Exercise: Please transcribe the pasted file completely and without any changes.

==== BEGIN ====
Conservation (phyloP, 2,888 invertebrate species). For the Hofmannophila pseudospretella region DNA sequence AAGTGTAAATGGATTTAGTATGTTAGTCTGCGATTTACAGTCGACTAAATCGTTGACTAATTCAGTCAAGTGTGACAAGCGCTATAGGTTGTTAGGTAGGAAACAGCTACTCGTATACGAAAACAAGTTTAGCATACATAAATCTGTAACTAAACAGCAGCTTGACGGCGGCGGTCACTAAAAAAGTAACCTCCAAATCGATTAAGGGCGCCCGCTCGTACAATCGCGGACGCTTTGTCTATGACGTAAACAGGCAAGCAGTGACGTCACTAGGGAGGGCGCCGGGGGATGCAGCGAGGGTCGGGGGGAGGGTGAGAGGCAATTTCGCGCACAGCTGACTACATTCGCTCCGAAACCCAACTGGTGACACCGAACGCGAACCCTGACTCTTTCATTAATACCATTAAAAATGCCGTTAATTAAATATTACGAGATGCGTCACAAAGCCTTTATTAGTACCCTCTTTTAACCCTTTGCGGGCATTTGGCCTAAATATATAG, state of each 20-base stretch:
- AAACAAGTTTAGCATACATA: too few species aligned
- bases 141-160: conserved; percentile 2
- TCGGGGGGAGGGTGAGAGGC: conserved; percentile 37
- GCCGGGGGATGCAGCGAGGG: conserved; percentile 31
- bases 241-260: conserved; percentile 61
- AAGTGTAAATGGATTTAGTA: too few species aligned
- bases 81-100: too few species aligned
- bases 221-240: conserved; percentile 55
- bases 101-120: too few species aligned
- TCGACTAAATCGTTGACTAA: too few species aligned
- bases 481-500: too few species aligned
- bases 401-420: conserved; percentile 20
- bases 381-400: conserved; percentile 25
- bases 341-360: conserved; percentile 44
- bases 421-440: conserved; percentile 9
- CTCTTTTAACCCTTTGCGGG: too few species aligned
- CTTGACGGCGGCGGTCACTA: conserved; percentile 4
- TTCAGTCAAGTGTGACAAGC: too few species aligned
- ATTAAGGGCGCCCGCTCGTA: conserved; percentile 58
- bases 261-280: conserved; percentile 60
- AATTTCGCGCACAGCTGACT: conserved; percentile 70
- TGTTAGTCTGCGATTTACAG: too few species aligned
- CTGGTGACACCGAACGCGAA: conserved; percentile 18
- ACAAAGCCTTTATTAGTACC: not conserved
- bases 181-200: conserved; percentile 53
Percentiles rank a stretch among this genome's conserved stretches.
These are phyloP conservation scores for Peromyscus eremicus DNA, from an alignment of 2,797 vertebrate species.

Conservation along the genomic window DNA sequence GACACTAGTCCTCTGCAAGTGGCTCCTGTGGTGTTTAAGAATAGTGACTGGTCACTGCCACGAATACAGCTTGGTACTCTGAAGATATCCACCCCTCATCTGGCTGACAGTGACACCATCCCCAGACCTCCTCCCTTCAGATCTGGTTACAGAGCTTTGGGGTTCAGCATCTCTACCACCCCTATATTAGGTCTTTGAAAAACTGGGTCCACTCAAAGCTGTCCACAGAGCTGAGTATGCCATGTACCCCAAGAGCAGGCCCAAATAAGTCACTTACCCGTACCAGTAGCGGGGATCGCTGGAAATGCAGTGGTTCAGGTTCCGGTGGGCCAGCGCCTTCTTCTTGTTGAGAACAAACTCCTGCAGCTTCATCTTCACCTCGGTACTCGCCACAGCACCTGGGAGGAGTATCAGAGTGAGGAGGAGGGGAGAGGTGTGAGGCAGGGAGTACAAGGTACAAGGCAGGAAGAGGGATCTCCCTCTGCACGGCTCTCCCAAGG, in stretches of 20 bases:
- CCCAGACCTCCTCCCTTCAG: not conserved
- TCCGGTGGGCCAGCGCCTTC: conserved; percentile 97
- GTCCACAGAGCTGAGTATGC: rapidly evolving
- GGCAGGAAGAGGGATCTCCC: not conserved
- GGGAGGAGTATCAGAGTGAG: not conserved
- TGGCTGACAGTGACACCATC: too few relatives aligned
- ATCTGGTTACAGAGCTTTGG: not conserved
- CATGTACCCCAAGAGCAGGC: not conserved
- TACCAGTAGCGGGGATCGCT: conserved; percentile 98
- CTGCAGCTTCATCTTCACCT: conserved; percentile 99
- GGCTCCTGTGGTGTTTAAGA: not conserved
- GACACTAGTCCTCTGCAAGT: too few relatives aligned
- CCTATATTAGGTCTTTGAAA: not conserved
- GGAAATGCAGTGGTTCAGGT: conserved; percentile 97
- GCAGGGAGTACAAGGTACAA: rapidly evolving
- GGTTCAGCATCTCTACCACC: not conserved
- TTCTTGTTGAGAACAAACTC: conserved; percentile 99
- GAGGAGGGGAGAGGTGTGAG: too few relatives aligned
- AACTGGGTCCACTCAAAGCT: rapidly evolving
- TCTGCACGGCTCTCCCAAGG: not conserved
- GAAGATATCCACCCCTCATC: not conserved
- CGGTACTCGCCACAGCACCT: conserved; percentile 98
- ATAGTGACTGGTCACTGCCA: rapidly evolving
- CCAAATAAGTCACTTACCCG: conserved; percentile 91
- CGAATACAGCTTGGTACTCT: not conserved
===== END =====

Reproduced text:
Conservation (phyloP, 2,888 invertebrate species). For the Hofmannophila pseudospretella region DNA sequence AAGTGTAAATGGATTTAGTATGTTAGTCTGCGATTTACAGTCGACTAAATCGTTGACTAATTCAGTCAAGTGTGACAAGCGCTATAGGTTGTTAGGTAGGAAACAGCTACTCGTATACGAAAACAAGTTTAGCATACATAAATCTGTAACTAAACAGCAGCTTGACGGCGGCGGTCACTAAAAAAGTAACCTCCAAATCGATTAAGGGCGCCCGCTCGTACAATCGCGGACGCTTTGTCTATGACGTAAACAGGCAAGCAGTGACGTCACTAGGGAGGGCGCCGGGGGATGCAGCGAGGGTCGGGGGGAGGGTGAGAGGCAATTTCGCGCACAGCTGACTACATTCGCTCCGAAACCCAACTGGTGACACCGAACGCGAACCCTGACTCTTTCATTAATACCATTAAAAATGCCGTTAATTAAATATTACGAGATGCGTCACAAAGCCTTTATTAGTACCCTCTTTTAACCCTTTGCGGGCATTTGGCCTAAATATATAG, state of each 20-base stretch:
- AAACAAGTTTAGCATACATA: too few species aligned
- bases 141-160: conserved; percentile 2
- TCGGGGGGAGGGTGAGAGGC: conserved; percentile 37
- GCCGGGGGATGCAGCGAGGG: conserved; percentile 31
- bases 241-260: conserved; percentile 61
- AAGTGTAAATGGATTTAGTA: too few species aligned
- bases 81-100: too few species aligned
- bases 221-240: conserved; percentile 55
- bases 101-120: too few species aligned
- TCGACTAAATCGTTGACTAA: too few species aligned
- bases 481-500: too few species aligned
- bases 401-420: conserved; percentile 20
- bases 381-400: conserved; percentile 25
- bases 341-360: conserved; percentile 44
- bases 421-440: conserved; percentile 9
- CTCTTTTAACCCTTTGCGGG: too few species aligned
- CTTGACGGCGGCGGTCACTA: conserved; percentile 4
- TTCAGTCAAGTGTGACAAGC: too few species aligned
- ATTAAGGGCGCCCGCTCGTA: conserved; percentile 58
- bases 261-280: conserved; percentile 60
- AATTTCGCGCACAGCTGACT: conserved; percentile 70
- TGTTAGTCTGCGATTTACAG: too few species aligned
- CTGGTGACACCGAACGCGAA: conserved; percentile 18
- ACAAAGCCTTTATTAGTACC: not conserved
- bases 181-200: conserved; percentile 53
Percentiles rank a stretch among this genome's conserved stretches.
These are phyloP conservation scores for Peromyscus eremicus DNA, from an alignment of 2,797 vertebrate species.

Conservation along the genomic window DNA sequence GACACTAGTCCTCTGCAAGTGGCTCCTGTGGTGTTTAAGAATAGTGACTGGTCACTGCCACGAATACAGCTTGGTACTCTGAAGATATCCACCCCTCATCTGGCTGACAGTGACACCATCCCCAGACCTCCTCCCTTCAGATCTGGTTACAGAGCTTTGGGGTTCAGCATCTCTACCACCCCTATATTAGGTCTTTGAAAAACTGGGTCCACTCAAAGCTGTCCACAGAGCTGAGTATGCCATGTACCCCAAGAGCAGGCCCAAATAAGTCACTTACCCGTACCAGTAGCGGGGATCGCTGGAAATGCAGTGGTTCAGGTTCCGGTGGGCCAGCGCCTTCTTCTTGTTGAGAACAAACTCCTGCAGCTTCATCTTCACCTCGGTACTCGCCACAGCACCTGGGAGGAGTATCAGAGTGAGGAGGAGGGGAGAGGTGTGAGGCAGGGAGTACAAGGTACAAGGCAGGAAGAGGGATCTCCCTCTGCACGGCTCTCCCAAGG, in stretches of 20 bases:
- CCCAGACCTCCTCCCTTCAG: not conserved
- TCCGGTGGGCCAGCGCCTTC: conserved; percentile 97
- GTCCACAGAGCTGAGTATGC: rapidly evolving
- GGCAGGAAGAGGGATCTCCC: not conserved
- GGGAGGAGTATCAGAGTGAG: not conserved
- TGGCTGACAGTGACACCATC: too few relatives aligned
- ATCTGGTTACAGAGCTTTGG: not conserved
- CATGTACCCCAAGAGCAGGC: not conserved
- TACCAGTAGCGGGGATCGCT: conserved; percentile 98
- CTGCAGCTTCATCTTCACCT: conserved; percentile 99
- GGCTCCTGTGGTGTTTAAGA: not conserved
- GACACTAGTCCTCTGCAAGT: too few relatives aligned
- CCTATATTAGGTCTTTGAAA: not conserved
- GGAAATGCAGTGGTTCAGGT: conserved; percentile 97
- GCAGGGAGTACAAGGTACAA: rapidly evolving
- GGTTCAGCATCTCTACCACC: not conserved
- TTCTTGTTGAGAACAAACTC: conserved; percentile 99
- GAGGAGGGGAGAGGTGTGAG: too few relatives aligned
- AACTGGGTCCACTCAAAGCT: rapidly evolving
- TCTGCACGGCTCTCCCAAGG: not conserved
- GAAGATATCCACCCCTCATC: not conserved
- CGGTACTCGCCACAGCACCT: conserved; percentile 98
- ATAGTGACTGGTCACTGCCA: rapidly evolving
- CCAAATAAGTCACTTACCCG: conserved; percentile 91
- CGAATACAGCTTGGTACTCT: not conserved